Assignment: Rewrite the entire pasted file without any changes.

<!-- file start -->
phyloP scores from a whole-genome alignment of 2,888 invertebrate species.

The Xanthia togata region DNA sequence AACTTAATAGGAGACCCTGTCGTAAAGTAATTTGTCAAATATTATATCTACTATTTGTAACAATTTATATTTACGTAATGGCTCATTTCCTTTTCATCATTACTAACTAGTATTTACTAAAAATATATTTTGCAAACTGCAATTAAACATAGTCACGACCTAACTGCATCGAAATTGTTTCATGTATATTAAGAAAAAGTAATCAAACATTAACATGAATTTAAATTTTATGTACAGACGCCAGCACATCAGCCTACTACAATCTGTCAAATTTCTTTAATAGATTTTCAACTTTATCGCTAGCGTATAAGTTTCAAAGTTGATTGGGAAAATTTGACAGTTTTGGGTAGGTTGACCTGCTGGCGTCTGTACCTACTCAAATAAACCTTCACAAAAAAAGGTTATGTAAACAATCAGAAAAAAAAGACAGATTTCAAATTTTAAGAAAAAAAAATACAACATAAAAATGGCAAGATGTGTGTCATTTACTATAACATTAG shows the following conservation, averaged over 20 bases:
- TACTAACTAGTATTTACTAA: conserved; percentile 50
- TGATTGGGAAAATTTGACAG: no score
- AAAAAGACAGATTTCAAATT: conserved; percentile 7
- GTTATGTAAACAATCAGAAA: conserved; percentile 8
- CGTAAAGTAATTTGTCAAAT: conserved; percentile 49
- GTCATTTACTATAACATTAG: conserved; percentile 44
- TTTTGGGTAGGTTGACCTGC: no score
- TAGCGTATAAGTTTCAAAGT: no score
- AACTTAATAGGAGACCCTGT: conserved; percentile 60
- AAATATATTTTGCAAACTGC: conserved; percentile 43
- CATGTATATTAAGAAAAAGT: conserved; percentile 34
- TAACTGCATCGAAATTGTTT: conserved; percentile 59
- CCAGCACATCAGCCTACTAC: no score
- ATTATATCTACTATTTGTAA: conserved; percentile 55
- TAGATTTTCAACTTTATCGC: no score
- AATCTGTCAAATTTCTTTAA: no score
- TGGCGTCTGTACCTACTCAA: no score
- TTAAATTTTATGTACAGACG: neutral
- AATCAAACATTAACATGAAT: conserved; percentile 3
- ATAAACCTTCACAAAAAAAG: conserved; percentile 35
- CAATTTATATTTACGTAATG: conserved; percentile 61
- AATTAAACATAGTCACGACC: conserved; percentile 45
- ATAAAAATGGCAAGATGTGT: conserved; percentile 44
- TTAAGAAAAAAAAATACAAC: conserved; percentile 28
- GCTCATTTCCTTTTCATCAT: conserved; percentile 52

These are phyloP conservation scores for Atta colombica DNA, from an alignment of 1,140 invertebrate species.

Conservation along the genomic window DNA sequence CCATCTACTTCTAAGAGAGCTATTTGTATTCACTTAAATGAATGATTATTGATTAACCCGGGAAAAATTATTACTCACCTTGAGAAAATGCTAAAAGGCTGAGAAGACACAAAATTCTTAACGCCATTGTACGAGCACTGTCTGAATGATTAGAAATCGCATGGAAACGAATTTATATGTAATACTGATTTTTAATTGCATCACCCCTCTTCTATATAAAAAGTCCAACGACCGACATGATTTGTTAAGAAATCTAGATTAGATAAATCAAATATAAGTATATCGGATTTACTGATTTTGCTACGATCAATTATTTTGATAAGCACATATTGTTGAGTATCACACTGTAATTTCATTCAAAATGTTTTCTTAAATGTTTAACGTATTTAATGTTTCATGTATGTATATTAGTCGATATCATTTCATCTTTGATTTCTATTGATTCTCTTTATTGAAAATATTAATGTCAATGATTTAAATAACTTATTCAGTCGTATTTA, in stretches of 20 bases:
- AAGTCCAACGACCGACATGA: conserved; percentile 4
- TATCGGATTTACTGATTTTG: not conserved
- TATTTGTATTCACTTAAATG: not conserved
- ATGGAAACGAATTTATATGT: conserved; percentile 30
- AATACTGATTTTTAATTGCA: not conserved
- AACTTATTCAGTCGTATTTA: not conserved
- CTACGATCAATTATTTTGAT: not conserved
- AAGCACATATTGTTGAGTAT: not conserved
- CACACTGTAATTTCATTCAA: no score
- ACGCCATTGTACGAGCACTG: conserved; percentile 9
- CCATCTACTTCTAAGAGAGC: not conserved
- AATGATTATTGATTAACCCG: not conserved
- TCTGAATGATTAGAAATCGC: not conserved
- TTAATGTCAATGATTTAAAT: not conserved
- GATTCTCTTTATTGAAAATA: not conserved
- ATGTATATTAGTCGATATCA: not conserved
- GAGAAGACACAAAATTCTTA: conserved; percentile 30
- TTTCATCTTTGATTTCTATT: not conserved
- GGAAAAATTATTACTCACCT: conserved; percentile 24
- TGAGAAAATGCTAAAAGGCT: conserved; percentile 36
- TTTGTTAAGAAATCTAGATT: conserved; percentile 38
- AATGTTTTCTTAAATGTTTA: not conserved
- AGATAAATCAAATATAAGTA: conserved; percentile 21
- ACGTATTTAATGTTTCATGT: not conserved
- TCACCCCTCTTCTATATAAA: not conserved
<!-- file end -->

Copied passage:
phyloP scores from a whole-genome alignment of 2,888 invertebrate species.

The Xanthia togata region DNA sequence AACTTAATAGGAGACCCTGTCGTAAAGTAATTTGTCAAATATTATATCTACTATTTGTAACAATTTATATTTACGTAATGGCTCATTTCCTTTTCATCATTACTAACTAGTATTTACTAAAAATATATTTTGCAAACTGCAATTAAACATAGTCACGACCTAACTGCATCGAAATTGTTTCATGTATATTAAGAAAAAGTAATCAAACATTAACATGAATTTAAATTTTATGTACAGACGCCAGCACATCAGCCTACTACAATCTGTCAAATTTCTTTAATAGATTTTCAACTTTATCGCTAGCGTATAAGTTTCAAAGTTGATTGGGAAAATTTGACAGTTTTGGGTAGGTTGACCTGCTGGCGTCTGTACCTACTCAAATAAACCTTCACAAAAAAAGGTTATGTAAACAATCAGAAAAAAAAGACAGATTTCAAATTTTAAGAAAAAAAAATACAACATAAAAATGGCAAGATGTGTGTCATTTACTATAACATTAG shows the following conservation, averaged over 20 bases:
- TACTAACTAGTATTTACTAA: conserved; percentile 50
- TGATTGGGAAAATTTGACAG: no score
- AAAAAGACAGATTTCAAATT: conserved; percentile 7
- GTTATGTAAACAATCAGAAA: conserved; percentile 8
- CGTAAAGTAATTTGTCAAAT: conserved; percentile 49
- GTCATTTACTATAACATTAG: conserved; percentile 44
- TTTTGGGTAGGTTGACCTGC: no score
- TAGCGTATAAGTTTCAAAGT: no score
- AACTTAATAGGAGACCCTGT: conserved; percentile 60
- AAATATATTTTGCAAACTGC: conserved; percentile 43
- CATGTATATTAAGAAAAAGT: conserved; percentile 34
- TAACTGCATCGAAATTGTTT: conserved; percentile 59
- CCAGCACATCAGCCTACTAC: no score
- ATTATATCTACTATTTGTAA: conserved; percentile 55
- TAGATTTTCAACTTTATCGC: no score
- AATCTGTCAAATTTCTTTAA: no score
- TGGCGTCTGTACCTACTCAA: no score
- TTAAATTTTATGTACAGACG: neutral
- AATCAAACATTAACATGAAT: conserved; percentile 3
- ATAAACCTTCACAAAAAAAG: conserved; percentile 35
- CAATTTATATTTACGTAATG: conserved; percentile 61
- AATTAAACATAGTCACGACC: conserved; percentile 45
- ATAAAAATGGCAAGATGTGT: conserved; percentile 44
- TTAAGAAAAAAAAATACAAC: conserved; percentile 28
- GCTCATTTCCTTTTCATCAT: conserved; percentile 52

These are phyloP conservation scores for Atta colombica DNA, from an alignment of 1,140 invertebrate species.

Conservation along the genomic window DNA sequence CCATCTACTTCTAAGAGAGCTATTTGTATTCACTTAAATGAATGATTATTGATTAACCCGGGAAAAATTATTACTCACCTTGAGAAAATGCTAAAAGGCTGAGAAGACACAAAATTCTTAACGCCATTGTACGAGCACTGTCTGAATGATTAGAAATCGCATGGAAACGAATTTATATGTAATACTGATTTTTAATTGCATCACCCCTCTTCTATATAAAAAGTCCAACGACCGACATGATTTGTTAAGAAATCTAGATTAGATAAATCAAATATAAGTATATCGGATTTACTGATTTTGCTACGATCAATTATTTTGATAAGCACATATTGTTGAGTATCACACTGTAATTTCATTCAAAATGTTTTCTTAAATGTTTAACGTATTTAATGTTTCATGTATGTATATTAGTCGATATCATTTCATCTTTGATTTCTATTGATTCTCTTTATTGAAAATATTAATGTCAATGATTTAAATAACTTATTCAGTCGTATTTA, in stretches of 20 bases:
- AAGTCCAACGACCGACATGA: conserved; percentile 4
- TATCGGATTTACTGATTTTG: not conserved
- TATTTGTATTCACTTAAATG: not conserved
- ATGGAAACGAATTTATATGT: conserved; percentile 30
- AATACTGATTTTTAATTGCA: not conserved
- AACTTATTCAGTCGTATTTA: not conserved
- CTACGATCAATTATTTTGAT: not conserved
- AAGCACATATTGTTGAGTAT: not conserved
- CACACTGTAATTTCATTCAA: no score
- ACGCCATTGTACGAGCACTG: conserved; percentile 9
- CCATCTACTTCTAAGAGAGC: not conserved
- AATGATTATTGATTAACCCG: not conserved
- TCTGAATGATTAGAAATCGC: not conserved
- TTAATGTCAATGATTTAAAT: not conserved
- GATTCTCTTTATTGAAAATA: not conserved
- ATGTATATTAGTCGATATCA: not conserved
- GAGAAGACACAAAATTCTTA: conserved; percentile 30
- TTTCATCTTTGATTTCTATT: not conserved
- GGAAAAATTATTACTCACCT: conserved; percentile 24
- TGAGAAAATGCTAAAAGGCT: conserved; percentile 36
- TTTGTTAAGAAATCTAGATT: conserved; percentile 38
- AATGTTTTCTTAAATGTTTA: not conserved
- AGATAAATCAAATATAAGTA: conserved; percentile 21
- ACGTATTTAATGTTTCATGT: not conserved
- TCACCCCTCTTCTATATAAA: not conserved